In any discussion about climate change, you will almost certainly hear the claim that reducing our greenhouse gas emissions will harm the economy. Even proponents of climate policy seem to take this as a given when they argue that environmental protection justifies the economic costs that could result.
The view seems to make intuitive sense: greenhouse gas emissions result from energy use, efforts to reduce emissions will make energy more expensive, higher energy prices will hinder economic activity and thereby harm the overall economy. For all its intuitive certainty, however, the view that increasing energy prices must necessarily harm the economy is patently false. Basic economic principles instead suggest that including a price on pollution would lead to an overall economic improvement. In this post, I’ll explain why.
Greenhouse gas emissions impose costs on the economy by causing climate damages. Some of the consequences of climate change (expected or already underway) include impacts on human health, property damage from floods, changes in the availability of fresh water, increased coastal inundation, and more intense storms (among a range of other impacts). These current and future climate impacts are part of the economic costs of our greenhouse gas emissions.
Critically, these economic costs do not get paid directly by those who pollute so they don’t factor in to their decisions about how much to emit. Rather, everyone in society pays (or subsidizes) these costs by suffering the impacts of climate change. This is a bad situation economically.
To understand why, imagine an economy consisting of only two people: you and me. If I can take an action that returns to me greater economic benefits than the costs I must pay, then it makes sense for me to do it. That remains true no matter what costs you may also incur from my action, since I don’t pay your costs. Now suppose that your costs and my costs together equal more than the total benefits of the action. The economy as a whole is actually worse off by my taking the action. If I had to pay all the costs (and received all the benefits), then I would take only those actions that resulted in more net benefit than cost for the economy as a whole.
This is the problem with pollution. Polluters will choose to emit greenhouse gases, even when doing so causes a net economic loss to society, because they don’t pay the costs associated with climate change. Therefore, policies that require emitters to pay for the economy wide costs of their pollution would actually tend to benefit the economy as a whole.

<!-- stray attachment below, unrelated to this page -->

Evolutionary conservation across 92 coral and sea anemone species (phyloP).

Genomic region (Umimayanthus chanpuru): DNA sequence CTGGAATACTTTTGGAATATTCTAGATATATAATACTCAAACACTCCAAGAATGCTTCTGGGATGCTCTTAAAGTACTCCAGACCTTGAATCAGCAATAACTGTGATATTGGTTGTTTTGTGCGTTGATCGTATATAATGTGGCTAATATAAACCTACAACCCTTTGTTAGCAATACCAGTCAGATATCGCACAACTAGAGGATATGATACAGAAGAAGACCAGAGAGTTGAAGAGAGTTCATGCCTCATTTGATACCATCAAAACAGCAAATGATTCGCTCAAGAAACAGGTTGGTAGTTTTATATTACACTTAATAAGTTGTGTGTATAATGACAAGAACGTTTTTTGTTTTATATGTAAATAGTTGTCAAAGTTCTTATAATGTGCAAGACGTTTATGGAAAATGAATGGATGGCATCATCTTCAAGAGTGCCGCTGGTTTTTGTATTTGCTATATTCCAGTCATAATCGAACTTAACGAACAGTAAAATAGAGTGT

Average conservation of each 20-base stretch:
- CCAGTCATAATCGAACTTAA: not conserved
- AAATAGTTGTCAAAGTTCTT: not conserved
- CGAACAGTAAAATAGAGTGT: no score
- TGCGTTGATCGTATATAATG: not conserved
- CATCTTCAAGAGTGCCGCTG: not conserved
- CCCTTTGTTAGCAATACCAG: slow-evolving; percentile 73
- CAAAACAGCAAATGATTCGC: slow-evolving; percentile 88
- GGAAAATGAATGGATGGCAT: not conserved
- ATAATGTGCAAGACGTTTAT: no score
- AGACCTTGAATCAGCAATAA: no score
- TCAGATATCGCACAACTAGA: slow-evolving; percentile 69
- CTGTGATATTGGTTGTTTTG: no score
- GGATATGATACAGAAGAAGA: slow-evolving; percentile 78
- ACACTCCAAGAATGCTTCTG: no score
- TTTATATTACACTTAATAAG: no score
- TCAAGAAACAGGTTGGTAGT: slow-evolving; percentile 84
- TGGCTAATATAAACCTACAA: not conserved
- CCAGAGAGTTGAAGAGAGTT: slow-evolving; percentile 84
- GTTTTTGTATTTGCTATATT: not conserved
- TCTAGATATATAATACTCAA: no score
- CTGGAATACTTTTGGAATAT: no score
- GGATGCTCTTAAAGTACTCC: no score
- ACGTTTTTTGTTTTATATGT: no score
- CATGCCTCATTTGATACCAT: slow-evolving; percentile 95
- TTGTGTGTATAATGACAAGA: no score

Unfortunately, we don’t know exactly (and likely can’t know) the economically optimal price to put on climate pollution. The fact that people, and the natural systems that we depend on, are heavily adapted to our current climate suggests that the costs of climate change will be considerable. Nevertheless, we could still get lucky (i.e., experience less dramatic climate changes and face more minor societal impacts), unlucky (i.e., face dramatic climate changes and catastrophic impacts), or end up with climate impacts somewhere in between those extremes. Setting the best pollution price (from an economic perspective) depends on knowing just how lucky or unlucky we’ll be. We won’t know that with certainty until after the fact (see this post about dealing with uncertainty).
Even with this uncertainty, economic improvements remain possible. For most countries, including the United States, polluters currently don’t pay any costs for their contribution to climate change, meaning they can treat the atmosphere like a free sewer for greenhouse gases. Adding a pollution fee could get us closer to the right pollution price, even if we can’t expect to get that price exactly right.
Not all policies are equally effective economically, however, so it’s certainly possible to make wasteful and ineffective choices. This doesn’t lend much support to fears about the economic consequences of reducing emissions though, because the major policy debates tend to focus on market-based mechanisms (either a cap and trade system or a pollution fee). These are approaches that would put a price on pollution and allow for the largest reduction in emissions at the lowest cost. As long as we put a price on pollution that brings the costs polluters pay closer to the total costs of their activities, then overall economic gains, not losses, can be expected. (In a future post I’ll write about choosing a pollution fee under uncertainty and whether it is better to err on the side of a fee that is too low or too high).
Of course, other factors could outweigh the economic considerations. For example, society may view fairness, ethics, or moral preferences as being more important than the economic implications. At a minimum, policies that seek to reduce or eliminate pollution subsidies will have winners and losers even as the economy as a whole improves. Do those who will lose deserve special consideration, even at the expense of the wider economy? They probably do in many cases but that important question isn’t how discussions about climate policy usually get framed. Instead we hear dubious assertions about impending economic damage. (Note also that with overall economic gains exceeding the losses, it is possible to compensate fully those who lose and still have some of the gains left over).
Policy makers clearly face difficult choices in dealing with climate change. The best hope for making those choices wisely, in my view, is to begin by retiring the old canard that reducing greenhouse gas emissions requires economic sacrifice. Instead, the current subsidies to pollute cause economic harm. If we can counterbalance those subsidies with some form of pollution fee, then the economy as a whole can be expected to improve.